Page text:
Q: Would it also be reasonable to have Nil.Int be not defined or die, rather than warn and return 0? Is it a matter of taste, or is there a strong reason to have Nil.Int actually succeed? 19:40
p6steve nice! 19:41
falsifian Second Q is kind of vague: why can't coercers return the type object? Is that a convention / is it documented / is there something that would clearly break otherwise. I'm trying to tighten up my understanding of how values work in Raku. 19:44
Nemokosch well I like where these questions are going 19:45
if you have my Int(Str) $foo, you can assign Int to it, or any Int instance, or any Str instance. But not Str. 19:50
p6steve just went over to read the Nil page in the docs 19:51
Nemokosch This doesn't appear to be as algebraic as one would wish
p6steve ^ worth a read (and I guess that .Int will shortly be documented alongside .Numeric) 19:52
falsifian Nemokosch: That's the other direction from my second Q, right? It shows you can't coerce the type object Str to an Int. 19:53
p6steve I'm wondering if need to think about .Real, .Complex, .IntStr and so on also?
falsifian Nil.Reeal and Nil.Complex already warn "Use of Nil in numeric context" 19:55
Nemokosch 19:56
if there is one reason I don't regret any issues that I opened, it's because they make it easier to look stuff up when it comes up in a discussion 19:57
p6steve Tx - I guess that .Numeric is called when coercion hits .Real, .Complex ... should have asked the repl 19:59
I suppose the principle of Nil is "The value Nil may be used to fill a spot where a value would normally go, and in so doing, explicitly indicate that no value is present." [and to do so in a quiet way] 20:04
m: say 1 + Nil
Raku eval 1 Use of Nil in numeric context in block <unit> at main.raku line 1
p6steve m: say 'a' ~ Nil ~ 'b'
Raku eval ab Use of Nil in string context in block <unit> at main.raku line 1
Nemokosch m: say 1 + Empty; say 'a' ~ Empty ~ 'b'; 20:05
Raku eval 1 ab
falsifian One difference between Int and Real/Numeric is the latter are roles.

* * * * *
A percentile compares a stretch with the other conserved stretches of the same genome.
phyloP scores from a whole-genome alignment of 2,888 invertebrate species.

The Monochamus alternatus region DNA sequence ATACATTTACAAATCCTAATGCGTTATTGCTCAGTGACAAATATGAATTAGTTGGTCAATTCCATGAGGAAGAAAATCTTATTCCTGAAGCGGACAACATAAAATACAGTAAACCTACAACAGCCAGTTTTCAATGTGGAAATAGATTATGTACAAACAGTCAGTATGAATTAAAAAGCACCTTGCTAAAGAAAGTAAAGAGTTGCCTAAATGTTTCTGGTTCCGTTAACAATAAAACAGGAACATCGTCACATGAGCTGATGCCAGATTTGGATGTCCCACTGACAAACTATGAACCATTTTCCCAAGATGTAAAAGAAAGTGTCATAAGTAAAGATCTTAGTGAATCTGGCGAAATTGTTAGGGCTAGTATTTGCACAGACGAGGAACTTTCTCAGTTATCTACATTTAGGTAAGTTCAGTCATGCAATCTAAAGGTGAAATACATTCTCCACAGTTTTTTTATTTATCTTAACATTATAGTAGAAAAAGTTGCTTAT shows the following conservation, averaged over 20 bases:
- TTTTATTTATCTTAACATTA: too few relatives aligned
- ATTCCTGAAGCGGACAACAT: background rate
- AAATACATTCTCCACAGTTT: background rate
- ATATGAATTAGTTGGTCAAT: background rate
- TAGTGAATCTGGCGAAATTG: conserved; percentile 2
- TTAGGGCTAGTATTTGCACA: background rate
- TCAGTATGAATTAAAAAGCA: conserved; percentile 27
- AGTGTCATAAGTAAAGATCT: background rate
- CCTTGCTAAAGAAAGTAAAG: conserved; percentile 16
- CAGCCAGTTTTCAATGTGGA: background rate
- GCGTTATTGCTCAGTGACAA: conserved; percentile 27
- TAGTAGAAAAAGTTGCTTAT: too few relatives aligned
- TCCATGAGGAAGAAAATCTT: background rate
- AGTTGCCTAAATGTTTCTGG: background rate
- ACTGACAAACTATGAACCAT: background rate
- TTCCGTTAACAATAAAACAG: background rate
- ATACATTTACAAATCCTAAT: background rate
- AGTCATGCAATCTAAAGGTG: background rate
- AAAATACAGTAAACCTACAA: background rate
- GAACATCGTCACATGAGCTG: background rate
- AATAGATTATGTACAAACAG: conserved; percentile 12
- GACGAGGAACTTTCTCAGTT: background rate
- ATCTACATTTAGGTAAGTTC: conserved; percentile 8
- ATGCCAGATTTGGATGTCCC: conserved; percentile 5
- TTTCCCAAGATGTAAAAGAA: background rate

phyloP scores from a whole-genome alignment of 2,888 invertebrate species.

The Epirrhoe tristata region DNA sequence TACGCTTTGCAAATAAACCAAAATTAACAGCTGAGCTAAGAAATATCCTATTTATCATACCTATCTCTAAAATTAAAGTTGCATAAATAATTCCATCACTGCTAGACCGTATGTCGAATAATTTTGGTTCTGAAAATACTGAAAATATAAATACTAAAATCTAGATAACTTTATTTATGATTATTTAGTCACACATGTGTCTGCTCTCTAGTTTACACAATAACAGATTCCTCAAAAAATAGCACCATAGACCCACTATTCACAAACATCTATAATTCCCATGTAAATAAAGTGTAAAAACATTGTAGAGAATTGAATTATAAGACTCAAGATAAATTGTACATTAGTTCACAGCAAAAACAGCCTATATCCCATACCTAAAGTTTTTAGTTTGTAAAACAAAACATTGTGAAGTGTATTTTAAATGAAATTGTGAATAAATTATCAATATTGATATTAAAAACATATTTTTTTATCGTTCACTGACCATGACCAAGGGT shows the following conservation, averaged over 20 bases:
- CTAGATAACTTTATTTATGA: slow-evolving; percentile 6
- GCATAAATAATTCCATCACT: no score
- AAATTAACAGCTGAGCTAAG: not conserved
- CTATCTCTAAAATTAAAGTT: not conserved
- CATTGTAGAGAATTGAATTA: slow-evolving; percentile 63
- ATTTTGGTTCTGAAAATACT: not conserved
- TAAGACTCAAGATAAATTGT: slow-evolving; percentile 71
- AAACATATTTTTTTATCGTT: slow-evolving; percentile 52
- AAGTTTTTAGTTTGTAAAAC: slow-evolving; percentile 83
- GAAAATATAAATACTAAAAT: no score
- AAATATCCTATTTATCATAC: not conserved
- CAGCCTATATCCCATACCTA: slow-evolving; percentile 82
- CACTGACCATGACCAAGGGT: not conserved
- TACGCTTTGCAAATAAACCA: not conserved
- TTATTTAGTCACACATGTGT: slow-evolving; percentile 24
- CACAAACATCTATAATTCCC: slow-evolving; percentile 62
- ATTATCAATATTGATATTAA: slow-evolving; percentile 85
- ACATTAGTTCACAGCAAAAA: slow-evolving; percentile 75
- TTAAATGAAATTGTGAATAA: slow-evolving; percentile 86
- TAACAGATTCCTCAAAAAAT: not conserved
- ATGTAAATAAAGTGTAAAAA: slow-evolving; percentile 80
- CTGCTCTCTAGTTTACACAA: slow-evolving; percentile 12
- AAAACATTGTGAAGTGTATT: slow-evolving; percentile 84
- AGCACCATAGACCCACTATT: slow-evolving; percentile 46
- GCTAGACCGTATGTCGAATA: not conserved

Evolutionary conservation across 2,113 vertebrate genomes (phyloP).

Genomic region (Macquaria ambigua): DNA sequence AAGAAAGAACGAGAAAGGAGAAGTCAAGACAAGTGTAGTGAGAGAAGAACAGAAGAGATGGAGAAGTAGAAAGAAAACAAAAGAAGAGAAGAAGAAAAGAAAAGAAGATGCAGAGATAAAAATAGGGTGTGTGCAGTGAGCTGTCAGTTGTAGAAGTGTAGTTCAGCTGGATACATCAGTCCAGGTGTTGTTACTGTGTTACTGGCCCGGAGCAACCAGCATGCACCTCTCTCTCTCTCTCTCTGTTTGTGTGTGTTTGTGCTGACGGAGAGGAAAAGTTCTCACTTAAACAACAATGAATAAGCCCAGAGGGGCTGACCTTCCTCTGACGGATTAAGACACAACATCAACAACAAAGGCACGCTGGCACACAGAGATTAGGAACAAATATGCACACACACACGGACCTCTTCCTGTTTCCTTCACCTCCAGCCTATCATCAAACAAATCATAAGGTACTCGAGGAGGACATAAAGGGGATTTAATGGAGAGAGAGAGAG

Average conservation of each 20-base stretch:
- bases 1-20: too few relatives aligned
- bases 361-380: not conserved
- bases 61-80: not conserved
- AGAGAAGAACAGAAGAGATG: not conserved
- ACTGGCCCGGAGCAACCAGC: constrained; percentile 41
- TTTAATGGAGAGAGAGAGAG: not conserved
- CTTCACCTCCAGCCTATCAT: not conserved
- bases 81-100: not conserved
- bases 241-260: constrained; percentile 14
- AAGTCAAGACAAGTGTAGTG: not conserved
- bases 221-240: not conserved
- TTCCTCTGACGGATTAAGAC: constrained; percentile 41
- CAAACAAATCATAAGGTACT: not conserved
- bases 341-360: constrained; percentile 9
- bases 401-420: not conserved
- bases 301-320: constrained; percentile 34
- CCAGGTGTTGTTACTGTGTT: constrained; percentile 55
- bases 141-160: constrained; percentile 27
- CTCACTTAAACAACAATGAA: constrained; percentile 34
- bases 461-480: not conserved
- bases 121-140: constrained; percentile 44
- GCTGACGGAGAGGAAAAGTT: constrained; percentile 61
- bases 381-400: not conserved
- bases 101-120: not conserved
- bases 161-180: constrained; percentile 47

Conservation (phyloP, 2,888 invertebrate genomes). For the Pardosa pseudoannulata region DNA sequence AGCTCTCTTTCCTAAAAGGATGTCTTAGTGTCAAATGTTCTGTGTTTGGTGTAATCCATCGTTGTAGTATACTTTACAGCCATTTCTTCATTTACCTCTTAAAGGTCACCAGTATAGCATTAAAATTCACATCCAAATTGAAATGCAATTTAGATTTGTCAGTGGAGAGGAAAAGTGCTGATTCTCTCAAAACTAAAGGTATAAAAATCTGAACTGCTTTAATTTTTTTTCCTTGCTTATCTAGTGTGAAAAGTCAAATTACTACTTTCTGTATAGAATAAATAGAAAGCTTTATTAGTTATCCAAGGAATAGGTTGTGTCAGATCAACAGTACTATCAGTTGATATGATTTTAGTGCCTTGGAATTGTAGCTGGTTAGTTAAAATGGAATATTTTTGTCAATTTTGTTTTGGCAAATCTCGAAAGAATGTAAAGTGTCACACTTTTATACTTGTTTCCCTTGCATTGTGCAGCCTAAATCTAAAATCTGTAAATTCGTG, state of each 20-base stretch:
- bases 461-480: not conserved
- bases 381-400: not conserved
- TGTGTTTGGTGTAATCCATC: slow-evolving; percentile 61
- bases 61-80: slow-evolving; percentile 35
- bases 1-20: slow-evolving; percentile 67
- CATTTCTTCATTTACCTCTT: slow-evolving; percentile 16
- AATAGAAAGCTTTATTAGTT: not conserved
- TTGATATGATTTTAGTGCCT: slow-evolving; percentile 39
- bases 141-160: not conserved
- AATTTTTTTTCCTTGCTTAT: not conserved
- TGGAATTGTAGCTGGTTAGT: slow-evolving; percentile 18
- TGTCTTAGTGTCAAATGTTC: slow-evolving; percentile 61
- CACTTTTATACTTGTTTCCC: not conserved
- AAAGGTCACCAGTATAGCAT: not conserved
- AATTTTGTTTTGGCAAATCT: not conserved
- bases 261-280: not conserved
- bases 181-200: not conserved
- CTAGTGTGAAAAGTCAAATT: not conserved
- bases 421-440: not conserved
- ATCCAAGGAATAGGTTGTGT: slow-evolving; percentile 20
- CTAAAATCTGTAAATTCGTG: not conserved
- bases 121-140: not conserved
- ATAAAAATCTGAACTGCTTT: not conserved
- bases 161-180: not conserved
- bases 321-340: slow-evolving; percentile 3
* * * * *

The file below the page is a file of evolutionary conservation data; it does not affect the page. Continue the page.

re issue 344
Nemokosch however, the calls were all made on Int anyway 20:06
I think the whole situation around missing/undefined/faulty values gives worryingly much ammunition for jokes...
p6steve ^^ ah 20:07
m: say 1 + [1] 20:09
Raku eval 2
Nemokosch because it has one element
m: say 1 + [99, 110]
Raku eval 3
p6steve ha!
m: Empty.Int 20:10
Raku eval
Nemokosch because the bot doesn't &say by default 😛
p6steve m: say Empty.Int
Raku eval 0
p6steve always gets me 20:11
Nemokosch if there is something I learned, it's that you can chase down a whole lot of behavior in the sources simply by using CoreHackers::Sourcery and a handful of introspection (meta)methods 20:12
if you know that the + operator corresponds to the &infix:<+> subroutine (a usual structure for operators), you can install CoreHackers::Sourcery and then do 20:14
use CoreHackers::Sourcery; &infix:<+>.sourcery: 1, [99, 100].say;
aalmoost, I didn't nail the precedence for the second line 20:15
say &infix:<+>.sourcery: 1, [99, 100]
perhaps simpler
then you get the file name and the line, and a clickable link in the rakudo github repository 20:16
to figure out the array, we can use the other way to invoke it: say sourcery [99, 100], 'Numeric'; 20:17 and dang, we can immediately say it's defined using the .elems method!
p6steve I try to stay in pure raku userland and avoid digging in the nqp compiler sources ... asking the repl usually works for me 20:20
Nemokosch well I don't know a Raku way to tell you what a certain function or method does 🙂 20:23
or better said: I know one but that got gradually lost over the years - the core library used to be written in Raku, or as it was called then, Perl 6 20:24